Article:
Endocrine Abstracts (2017) 49 GP178 | DOI: 10.1530/endoabs.49.GP178

Sleep patterns in patients with non-functional GHRH receptor

Francielle T Oliveira1, Roberto Salvatori2, José Marcondes3, Larissa B Macena1, Alecia A Oliveira-Santos1, Augusto C N Faro1, Viviane C Campos1, Carla R P Oliveira1, Ursula M M Costa1 & Manuel H Aguiar-Oliveira1

1Federal University of Sergipe, Aracaju/Sergipe, Brazil; 2The Johns Hopkins University School of Medicine, Baltimore, MD, USA; 3Instituto do Sono e Medicina Integrada, Aracaju/Sergipe, Brazil.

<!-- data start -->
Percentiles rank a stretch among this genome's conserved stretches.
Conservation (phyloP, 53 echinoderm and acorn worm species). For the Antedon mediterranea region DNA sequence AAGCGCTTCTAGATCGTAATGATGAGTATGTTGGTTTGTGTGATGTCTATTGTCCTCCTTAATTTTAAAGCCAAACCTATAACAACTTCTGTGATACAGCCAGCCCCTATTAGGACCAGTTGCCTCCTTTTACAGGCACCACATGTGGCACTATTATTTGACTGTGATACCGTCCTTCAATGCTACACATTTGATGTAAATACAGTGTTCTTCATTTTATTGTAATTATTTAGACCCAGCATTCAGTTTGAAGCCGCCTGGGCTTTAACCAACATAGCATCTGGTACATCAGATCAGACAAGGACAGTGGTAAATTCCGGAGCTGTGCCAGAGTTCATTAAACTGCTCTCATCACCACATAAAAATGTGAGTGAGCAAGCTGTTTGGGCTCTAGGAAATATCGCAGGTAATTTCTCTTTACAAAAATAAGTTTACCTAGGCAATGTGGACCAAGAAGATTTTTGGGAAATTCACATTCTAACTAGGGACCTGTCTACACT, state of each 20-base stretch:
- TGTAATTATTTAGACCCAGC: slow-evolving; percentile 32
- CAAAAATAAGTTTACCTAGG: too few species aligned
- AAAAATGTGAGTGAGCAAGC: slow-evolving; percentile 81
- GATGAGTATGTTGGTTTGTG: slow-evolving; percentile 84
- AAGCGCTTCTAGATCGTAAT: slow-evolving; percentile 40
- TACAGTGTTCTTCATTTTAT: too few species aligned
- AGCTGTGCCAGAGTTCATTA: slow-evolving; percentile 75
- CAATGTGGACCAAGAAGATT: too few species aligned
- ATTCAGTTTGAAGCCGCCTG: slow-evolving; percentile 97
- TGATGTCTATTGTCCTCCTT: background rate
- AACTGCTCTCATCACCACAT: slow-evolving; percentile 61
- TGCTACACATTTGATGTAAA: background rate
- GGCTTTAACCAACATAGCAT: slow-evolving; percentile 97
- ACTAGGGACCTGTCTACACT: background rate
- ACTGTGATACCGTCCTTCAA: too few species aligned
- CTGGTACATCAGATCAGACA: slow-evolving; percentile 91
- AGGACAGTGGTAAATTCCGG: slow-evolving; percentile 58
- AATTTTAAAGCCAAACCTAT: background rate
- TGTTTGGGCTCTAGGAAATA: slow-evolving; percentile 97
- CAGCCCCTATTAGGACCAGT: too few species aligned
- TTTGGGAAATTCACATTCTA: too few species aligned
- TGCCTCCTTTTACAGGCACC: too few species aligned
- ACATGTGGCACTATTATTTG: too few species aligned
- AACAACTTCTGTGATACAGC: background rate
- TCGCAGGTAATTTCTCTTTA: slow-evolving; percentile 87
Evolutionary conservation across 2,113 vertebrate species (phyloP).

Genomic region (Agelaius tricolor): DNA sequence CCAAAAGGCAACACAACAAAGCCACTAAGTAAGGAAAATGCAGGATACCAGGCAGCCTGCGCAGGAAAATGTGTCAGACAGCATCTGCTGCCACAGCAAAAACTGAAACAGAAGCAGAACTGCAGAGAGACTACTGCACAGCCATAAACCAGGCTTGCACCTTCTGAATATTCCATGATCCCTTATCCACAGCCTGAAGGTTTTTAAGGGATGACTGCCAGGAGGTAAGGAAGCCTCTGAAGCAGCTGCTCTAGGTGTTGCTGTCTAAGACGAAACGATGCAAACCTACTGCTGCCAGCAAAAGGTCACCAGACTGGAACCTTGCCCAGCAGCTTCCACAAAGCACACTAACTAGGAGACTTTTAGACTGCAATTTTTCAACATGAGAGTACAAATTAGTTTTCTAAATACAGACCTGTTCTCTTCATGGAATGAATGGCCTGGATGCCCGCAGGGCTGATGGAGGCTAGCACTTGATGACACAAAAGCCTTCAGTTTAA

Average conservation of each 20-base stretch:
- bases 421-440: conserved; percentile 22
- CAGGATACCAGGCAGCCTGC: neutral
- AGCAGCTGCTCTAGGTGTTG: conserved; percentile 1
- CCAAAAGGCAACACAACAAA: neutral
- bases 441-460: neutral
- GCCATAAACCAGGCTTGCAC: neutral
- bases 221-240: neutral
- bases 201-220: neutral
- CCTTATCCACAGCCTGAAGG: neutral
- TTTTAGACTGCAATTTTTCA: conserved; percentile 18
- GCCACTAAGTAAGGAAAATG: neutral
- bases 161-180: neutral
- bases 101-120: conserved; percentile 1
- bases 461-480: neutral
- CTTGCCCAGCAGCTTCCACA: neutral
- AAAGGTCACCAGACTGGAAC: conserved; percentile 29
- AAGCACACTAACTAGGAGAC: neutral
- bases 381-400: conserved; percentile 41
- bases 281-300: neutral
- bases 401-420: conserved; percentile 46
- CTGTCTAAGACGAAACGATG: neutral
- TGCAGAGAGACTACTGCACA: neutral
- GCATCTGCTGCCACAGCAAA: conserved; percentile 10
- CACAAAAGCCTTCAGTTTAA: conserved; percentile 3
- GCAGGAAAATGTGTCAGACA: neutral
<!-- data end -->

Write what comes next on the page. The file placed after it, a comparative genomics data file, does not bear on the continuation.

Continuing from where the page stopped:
Hypothalamic GH releasing hormone (GHRH) has hypnotic actions by increasing slow wave sleep (SWS) (non-rapid eye movement sleep, non-REM), which account for about 75% of sleep. Conversely, GH may stimulate the rapid eye movement sleep (REM). Patients with GH deficiency (GHD) often exhibit sleep problems leading to daytime fatigue and reduced quality of life (QoL). We have described a cohort of patients with isolated GHD (IGHD) due to GHRH resistance caused by a homozygous null mutation (c.57+1G>A) in the GHRH receptor gene. They have normal QoL and no obvious complaints of chronic tiredness. The aim of this study was to determine objectively and subjectively the sleep quality in these subjects, who have never received GH therapy. A cross sectional study was carried out on 21 adult IGHD subjects, and 21 matched controls. Objective sleep assessment included polygraphic records of the stages wake (W), non-REM: N1 (drowsiness), N2 and N3 (already sleeping) and R (REM). Subjective evaluation included the Pittsburgh Sleep Quality Index, Insomnia Severity Index, and Epworth Sleepiness Scale. Compared to controls, IGHD subjects exhibited lower sleep efficiency (77.7 (27.5) vs 87.5 (10.1) %, P=0.007), total sleep time (330.0 (127.5) vs 385.5 (56.0) min, P=0.028) and higher percentage of the non-REM 1 stage (14.6 (18.9) vs 7.3 (8.1) %, P=0.022). There was no difference between the groups in REM sleep and in quality questionnaires. These data show an extension of the drowsiness period, with a reduction in the total sleep time, suggesting a preponderant role of GHRH resistance over GHD in the sleep quality of these IGHD subjects. The objective reduction in the sleep efficiency and total sleep time seem have minimal subjective consequences, as it was not reflected in differences of quality sleep questionnaires.